Take the Assessment
The Michigan Model assessment is a part of the curriculum for every Michigan Ross degree program. Most students will receive training during their orientation; BBAs will take the assessment during their BA200 course.
If you are affiliated with the University of Michigan and you are interested in taking the assessment, please contact us about a custom workshop.

What is the Michigan Model of Leadership?

The Michigan Model of Leadership is based on a half-century of empirical research and real-world practice. On the one hand, it is influenced by a wide range of revolutionary ideas developed by faculty at one of the most innovative universities in the world. On the other hand, it is designed to be accessible and useful to practitioners across industries, sectors, and geographies. It simplifies enormous complexity by utilizing the Competing Values Framework (CVF), which was developed by Robert Quinn, Kim Cameron, and other Michigan faculty, and has been widely adopted by thousands of businesses and leaders around the world. It is now the foundation for consulting practices, executive education courses, and numerous leadership development programs. In 2003, it was recognized by the Financial Times as one of the 40 most important management frameworks in history.

The CVF acknowledges a fundamental paradox of leadership that is tied to two key tensions found in all organizations, teams, and individuals. The first is the need to foster things like collaboration, harmony, and positive relationships (yellow) on the one hand, and the competing need to drive effort, goal achievement, and results (blue) on the other. The second is the urgency with which leaders must establish stability, control, and integration (red), while at the same time aggressively pursuing innovation, change, and learning (green). Navigating these fundamental tensions and achieving the appropriate balance is the stuff of leadership.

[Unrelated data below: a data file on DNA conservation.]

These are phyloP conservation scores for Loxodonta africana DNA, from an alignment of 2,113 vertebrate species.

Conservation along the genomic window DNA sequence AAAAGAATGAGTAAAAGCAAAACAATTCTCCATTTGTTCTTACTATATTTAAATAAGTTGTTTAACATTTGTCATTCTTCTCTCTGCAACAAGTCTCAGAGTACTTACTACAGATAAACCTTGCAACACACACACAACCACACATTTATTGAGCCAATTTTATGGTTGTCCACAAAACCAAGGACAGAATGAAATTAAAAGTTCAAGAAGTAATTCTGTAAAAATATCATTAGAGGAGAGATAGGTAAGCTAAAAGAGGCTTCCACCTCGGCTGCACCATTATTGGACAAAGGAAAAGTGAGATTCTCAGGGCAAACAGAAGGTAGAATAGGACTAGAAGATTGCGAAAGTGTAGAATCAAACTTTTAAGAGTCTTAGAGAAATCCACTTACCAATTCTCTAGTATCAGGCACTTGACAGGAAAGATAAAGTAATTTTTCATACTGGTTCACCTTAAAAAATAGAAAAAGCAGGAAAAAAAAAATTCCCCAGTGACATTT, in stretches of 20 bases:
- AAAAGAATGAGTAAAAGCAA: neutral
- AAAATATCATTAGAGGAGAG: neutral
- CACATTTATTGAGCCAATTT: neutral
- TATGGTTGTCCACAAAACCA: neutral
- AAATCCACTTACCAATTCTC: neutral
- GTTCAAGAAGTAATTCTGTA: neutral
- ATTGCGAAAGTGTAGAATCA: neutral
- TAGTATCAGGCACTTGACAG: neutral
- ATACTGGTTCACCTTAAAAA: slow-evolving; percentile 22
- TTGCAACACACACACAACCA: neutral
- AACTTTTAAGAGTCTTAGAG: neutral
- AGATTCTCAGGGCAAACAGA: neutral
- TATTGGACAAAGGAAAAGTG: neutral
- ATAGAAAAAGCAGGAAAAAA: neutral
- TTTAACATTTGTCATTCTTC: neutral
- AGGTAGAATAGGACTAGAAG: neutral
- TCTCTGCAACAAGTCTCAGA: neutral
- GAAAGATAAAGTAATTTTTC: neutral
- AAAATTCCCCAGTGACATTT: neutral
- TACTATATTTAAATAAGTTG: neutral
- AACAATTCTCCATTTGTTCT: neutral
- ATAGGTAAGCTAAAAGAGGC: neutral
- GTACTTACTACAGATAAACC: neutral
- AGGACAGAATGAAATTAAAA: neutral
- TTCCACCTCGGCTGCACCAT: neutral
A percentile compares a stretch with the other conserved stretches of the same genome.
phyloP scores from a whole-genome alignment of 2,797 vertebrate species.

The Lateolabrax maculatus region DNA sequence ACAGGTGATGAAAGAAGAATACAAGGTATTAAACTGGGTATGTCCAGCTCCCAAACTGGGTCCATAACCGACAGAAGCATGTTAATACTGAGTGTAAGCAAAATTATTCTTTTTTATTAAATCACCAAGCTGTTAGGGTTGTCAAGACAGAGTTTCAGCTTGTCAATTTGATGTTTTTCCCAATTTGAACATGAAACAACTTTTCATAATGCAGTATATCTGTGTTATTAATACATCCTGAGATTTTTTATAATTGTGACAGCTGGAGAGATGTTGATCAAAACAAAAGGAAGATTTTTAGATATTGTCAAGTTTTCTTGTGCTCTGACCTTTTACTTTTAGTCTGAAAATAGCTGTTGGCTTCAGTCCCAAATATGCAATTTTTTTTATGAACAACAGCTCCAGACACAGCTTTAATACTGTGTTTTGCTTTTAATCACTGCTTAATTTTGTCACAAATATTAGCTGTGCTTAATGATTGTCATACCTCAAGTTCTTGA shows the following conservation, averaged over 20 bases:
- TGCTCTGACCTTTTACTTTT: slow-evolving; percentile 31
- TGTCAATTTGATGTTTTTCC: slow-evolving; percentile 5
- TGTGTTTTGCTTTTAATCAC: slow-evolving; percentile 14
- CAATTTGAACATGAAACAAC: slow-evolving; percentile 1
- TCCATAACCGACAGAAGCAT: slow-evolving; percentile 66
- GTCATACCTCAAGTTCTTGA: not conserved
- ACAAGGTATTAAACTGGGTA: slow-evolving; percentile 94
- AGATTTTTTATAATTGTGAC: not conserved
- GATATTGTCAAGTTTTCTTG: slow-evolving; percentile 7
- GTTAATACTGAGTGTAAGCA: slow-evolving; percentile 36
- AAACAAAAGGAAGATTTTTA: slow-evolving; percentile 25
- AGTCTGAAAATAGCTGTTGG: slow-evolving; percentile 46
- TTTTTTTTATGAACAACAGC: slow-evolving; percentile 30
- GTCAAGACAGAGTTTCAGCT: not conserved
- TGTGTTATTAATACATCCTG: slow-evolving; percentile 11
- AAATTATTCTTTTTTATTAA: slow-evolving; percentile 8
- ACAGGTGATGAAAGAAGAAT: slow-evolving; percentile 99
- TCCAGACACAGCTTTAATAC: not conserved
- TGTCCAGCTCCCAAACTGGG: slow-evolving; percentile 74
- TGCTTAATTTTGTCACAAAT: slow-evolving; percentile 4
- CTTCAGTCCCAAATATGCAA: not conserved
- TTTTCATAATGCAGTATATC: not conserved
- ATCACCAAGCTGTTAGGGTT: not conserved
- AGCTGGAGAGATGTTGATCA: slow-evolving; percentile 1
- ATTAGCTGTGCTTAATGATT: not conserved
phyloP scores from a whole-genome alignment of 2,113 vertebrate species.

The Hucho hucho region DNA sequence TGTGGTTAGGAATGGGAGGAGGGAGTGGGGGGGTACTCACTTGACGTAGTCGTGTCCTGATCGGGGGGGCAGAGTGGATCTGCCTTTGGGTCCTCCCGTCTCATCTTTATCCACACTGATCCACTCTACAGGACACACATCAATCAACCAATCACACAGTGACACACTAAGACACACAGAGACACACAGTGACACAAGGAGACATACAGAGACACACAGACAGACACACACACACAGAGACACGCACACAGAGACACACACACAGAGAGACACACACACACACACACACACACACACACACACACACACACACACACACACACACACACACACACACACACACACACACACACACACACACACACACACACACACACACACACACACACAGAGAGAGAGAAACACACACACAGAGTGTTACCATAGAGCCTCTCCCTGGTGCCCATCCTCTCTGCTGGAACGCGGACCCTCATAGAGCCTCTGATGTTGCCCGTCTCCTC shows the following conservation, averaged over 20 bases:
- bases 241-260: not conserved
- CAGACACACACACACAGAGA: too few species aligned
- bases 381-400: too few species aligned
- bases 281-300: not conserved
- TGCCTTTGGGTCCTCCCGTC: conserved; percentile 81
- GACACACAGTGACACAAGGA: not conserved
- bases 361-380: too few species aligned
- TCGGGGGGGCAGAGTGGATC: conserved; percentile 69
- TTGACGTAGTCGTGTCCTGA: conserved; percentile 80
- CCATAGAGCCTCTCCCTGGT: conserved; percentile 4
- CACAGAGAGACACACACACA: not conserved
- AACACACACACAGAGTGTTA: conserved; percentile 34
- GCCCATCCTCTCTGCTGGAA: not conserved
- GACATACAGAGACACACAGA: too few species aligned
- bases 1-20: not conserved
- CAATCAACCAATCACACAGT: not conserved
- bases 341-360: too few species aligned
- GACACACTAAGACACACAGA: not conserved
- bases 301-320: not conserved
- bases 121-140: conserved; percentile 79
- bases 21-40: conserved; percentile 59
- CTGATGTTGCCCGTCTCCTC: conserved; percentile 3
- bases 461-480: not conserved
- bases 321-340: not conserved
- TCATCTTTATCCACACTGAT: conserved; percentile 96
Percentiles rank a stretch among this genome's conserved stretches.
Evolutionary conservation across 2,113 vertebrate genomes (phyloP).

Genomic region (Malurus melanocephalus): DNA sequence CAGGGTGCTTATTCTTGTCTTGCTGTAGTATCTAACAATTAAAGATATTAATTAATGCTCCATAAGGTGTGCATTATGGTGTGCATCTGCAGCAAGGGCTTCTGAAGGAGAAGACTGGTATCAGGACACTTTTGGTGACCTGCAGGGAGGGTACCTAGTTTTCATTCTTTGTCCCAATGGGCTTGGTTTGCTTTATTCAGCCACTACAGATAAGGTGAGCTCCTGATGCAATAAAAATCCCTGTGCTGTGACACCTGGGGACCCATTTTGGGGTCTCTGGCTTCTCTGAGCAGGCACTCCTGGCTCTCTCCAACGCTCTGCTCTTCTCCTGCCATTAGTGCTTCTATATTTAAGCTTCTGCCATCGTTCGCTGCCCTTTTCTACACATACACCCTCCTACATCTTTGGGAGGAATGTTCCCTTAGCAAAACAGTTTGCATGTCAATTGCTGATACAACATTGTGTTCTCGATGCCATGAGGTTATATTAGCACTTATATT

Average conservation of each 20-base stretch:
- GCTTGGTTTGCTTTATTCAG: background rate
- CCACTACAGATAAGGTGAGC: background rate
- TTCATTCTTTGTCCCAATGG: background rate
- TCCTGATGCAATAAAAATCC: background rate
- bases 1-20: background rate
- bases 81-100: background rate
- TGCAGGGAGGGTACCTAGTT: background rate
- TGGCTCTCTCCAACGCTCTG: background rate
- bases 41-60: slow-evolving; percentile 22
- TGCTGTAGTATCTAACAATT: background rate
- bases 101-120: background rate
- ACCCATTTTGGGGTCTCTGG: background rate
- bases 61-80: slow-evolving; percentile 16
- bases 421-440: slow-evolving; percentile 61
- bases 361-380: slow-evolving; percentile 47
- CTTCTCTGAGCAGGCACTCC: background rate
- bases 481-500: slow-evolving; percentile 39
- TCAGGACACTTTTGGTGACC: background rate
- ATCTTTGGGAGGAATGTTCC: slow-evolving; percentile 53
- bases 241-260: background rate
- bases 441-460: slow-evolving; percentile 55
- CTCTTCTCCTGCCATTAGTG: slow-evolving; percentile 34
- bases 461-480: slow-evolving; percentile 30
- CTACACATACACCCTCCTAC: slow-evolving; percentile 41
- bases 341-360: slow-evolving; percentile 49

The Michigan Model—building on a half-century of faculty research and the CVF—operates on three levels of analysis:

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Mastering & Developing Yourself

“Know thyself” is one of the world’s oldest leadership tips, and it’s more relevant than ever in today’s complex, dynamic world. In fact, it is a cornerstone in the practice of emotional intelligence, authentic leadership, and other teachings aimed at helping professionals thrive in today’s world of work. At the same time, there’s growing recognition and a body of research demonstrating all the ways in which self-knowledge can become an anchor in the best and worst senses of the word. It provides the positive benefits associated with greater attunement to strengths, values, virtues, and higher calling, but if we become too rigid in our sense of self it can hold us back from change, learning, and growth.

Guided by a wealth of faculty research, the Michigan Model challenges us to become more authentic by developing our integrity (red) and purpose-centeredness (blue), while also driving our own evolution through generative connections with others (yellow) and lifelong experimentation and learning (green).